Supporting Lyrics With Good Chord Choices

The melody-chord relationship is one we talk about all the time. You can enhance a melody, and in particular its sense of direction and energy, by ensuring that you’re using chords that are functionally clear. The relationship we don’t talk about so much is the connection between lyrics and chords. How listeners react to chords is, in part, a product of culture and upbringing, so it’s hard to be precise with this concept. But as a songwriter, it will help to know that certain kinds of chords tend to elicit certain kinds of reactions. [Continue reading below..]


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In other words, you want to be certain that the meaning of your text is being supported by the accompanying harmonies.

There are no rules in this regard, but even the kinds of generalizations I’m about to make will give you at least something to think about and experiment with.

Your song’s lyrics are the main conveyer of meaning to the listener. But you can confuse the listener by choosing chords or chord types that seem contrary to the message you’re trying to communicate.

So, at the risk of being overly general, here are some basic song moods, and the kinds of chords, chord types, or other harmonic structures, that will/might help to convey that mood to the listener. Note that some chords will appear in different lists, depending on tempo, etc:

Lyrical Mood: Happy, care-free, gleeful, etc.
Chord ideas: 1) Standard, major key strong progressions that clearly point to the key;  2) added-6th chords; 3) added-9th chords; 4) chords built on flat-vi chords that move to V.

Lyrical Mood: Sad, down, gloomy, wistful, etc.
Chord ideas: 1)  Minor key progressions; 2) progressions that don’t resolve in obvious or predictable ways; 3) flat-VII chords that move to and from the I-chord; 4) Replace the I-chord at the end of a major key progression with the vi-chord (ex: C  F  Dm  G  Am).

Lyrical Mood: Melancholy (i.e., lonely, bored, missing someone, etc.)
Chord ideas: 1) Bass pedal tones; 2) add major 7th, especially to IV-chord, and try bVII with a major 7th resolving to IV (ex: C  Bbmaj7  F); 3) add 9th to IV-chord; 4) minor iv-chord (ex: C  Fm  G  C).

Lyrical Mood: Determined, “We’re-all-in-this-together”, anthem-like, etc.
Chord ideas: 1) Secondary dominant chords, esp. major-II chord resolving to V (Ex: C  F  D  G), and major-III resolving to vi-chord; 2) inverted pedal point (keep a constant upper note while chords change, regardless of whether that note usually fits the chord); 3) the progression bVI – bVII – I; 4) the bIII chord moving to IV (ex: C  Eb  F  C); 5) Bass pedal tones beneath strong progressions; 6) suspensions on the V chord (ex: C  F  D  Gsus  G…).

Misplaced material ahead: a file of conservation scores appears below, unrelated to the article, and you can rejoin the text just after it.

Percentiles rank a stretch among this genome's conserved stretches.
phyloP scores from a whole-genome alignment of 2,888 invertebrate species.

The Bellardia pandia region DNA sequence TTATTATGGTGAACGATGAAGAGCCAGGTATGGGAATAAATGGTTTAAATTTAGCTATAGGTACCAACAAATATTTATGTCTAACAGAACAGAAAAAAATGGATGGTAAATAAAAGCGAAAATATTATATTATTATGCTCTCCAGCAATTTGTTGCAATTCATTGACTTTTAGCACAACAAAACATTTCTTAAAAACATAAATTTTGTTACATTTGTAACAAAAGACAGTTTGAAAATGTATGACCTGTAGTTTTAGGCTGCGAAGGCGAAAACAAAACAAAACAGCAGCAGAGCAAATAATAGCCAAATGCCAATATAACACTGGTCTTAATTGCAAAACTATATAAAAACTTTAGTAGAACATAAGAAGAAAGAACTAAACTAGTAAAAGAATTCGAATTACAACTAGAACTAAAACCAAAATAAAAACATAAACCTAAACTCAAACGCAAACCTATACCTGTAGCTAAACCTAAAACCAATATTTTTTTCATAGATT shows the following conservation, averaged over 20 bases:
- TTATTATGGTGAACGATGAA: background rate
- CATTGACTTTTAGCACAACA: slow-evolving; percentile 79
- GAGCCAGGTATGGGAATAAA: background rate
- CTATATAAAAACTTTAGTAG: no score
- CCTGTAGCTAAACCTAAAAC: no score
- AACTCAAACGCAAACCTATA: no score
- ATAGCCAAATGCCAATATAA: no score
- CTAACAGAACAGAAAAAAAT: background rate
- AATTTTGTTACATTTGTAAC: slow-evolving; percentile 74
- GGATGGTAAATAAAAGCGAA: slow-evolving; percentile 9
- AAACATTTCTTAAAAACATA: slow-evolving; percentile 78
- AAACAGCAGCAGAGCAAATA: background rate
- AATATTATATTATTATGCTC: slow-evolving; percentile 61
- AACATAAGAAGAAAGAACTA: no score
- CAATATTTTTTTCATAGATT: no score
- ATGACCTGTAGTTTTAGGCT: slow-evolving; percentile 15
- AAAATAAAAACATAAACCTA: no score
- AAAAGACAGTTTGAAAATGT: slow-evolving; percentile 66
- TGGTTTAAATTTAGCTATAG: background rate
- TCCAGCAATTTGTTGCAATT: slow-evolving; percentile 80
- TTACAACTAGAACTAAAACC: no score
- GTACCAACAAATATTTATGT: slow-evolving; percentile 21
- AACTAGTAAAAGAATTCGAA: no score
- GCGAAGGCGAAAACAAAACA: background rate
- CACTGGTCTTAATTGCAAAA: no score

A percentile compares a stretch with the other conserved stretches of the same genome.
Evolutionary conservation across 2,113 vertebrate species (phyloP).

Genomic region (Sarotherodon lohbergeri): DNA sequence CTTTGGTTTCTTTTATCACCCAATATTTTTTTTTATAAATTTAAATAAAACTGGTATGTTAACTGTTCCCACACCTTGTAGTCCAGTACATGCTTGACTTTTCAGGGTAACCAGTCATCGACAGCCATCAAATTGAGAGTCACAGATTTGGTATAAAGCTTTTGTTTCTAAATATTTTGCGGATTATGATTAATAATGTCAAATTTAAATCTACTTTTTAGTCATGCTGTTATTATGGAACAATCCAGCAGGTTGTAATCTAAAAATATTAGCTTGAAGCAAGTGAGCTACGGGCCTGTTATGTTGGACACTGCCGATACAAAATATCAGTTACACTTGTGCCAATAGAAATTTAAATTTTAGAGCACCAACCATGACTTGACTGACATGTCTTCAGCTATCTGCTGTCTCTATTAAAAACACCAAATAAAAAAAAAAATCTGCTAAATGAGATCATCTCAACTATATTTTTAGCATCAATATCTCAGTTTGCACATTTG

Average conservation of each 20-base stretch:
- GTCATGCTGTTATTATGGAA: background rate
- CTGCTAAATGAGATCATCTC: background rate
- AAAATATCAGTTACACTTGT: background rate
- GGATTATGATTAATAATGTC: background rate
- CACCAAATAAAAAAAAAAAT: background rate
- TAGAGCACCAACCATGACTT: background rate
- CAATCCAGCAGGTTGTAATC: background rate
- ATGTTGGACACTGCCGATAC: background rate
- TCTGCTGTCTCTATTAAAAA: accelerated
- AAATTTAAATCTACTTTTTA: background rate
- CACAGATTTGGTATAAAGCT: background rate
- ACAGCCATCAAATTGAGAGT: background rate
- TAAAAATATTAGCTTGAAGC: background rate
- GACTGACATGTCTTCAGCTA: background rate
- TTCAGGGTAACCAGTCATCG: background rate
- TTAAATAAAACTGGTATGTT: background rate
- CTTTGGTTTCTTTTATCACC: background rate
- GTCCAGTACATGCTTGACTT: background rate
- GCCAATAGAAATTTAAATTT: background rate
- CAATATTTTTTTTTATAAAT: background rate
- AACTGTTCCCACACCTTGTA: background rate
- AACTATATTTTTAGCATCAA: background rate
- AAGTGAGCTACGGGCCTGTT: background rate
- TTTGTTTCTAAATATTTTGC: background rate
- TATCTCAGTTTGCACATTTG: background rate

Lyrical Mood: “I’m moving on”, “I lost my love, but I’m OK”, etc.
Chord ideas: 1) Strong, unambiguous progressions (ex: C  F  Am  G, etc.); 2) Rising bass line (ex: C  Dm  C/E  F… etc.); 3) bVI- bVII- I

You’ll want to be sure that whatever chords you’re using are also supported with a song tempo that reflects the mood of your lyric. But don’t be afraid to experiment. You’d be surprised how jolly a song in a minor key can sound when you support it with a driving tempo and an active rhythm section.

The main point here is this: lyrics and harmonies are important partners in the construction of your song. You can subtly enhance your lyrics, and manipulate the listener by carefully considering the chord you place underneath it.


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  1. This is a neat blog — glad I found it.

    This post reminded me of one you made a while back about not loading up your lyrics with too much in terms of adjectives and adverbs. Don’t talk about your “aching pain” or your “languishing heart,” I think were the examples you used.

    The adjectives should be in the music. If you talk about the pain in your heart, it’s the job of the music underneath the lyrics to get the aching and languishing across. Lyrics are nouns and verbs — the adjectives are the music itself.

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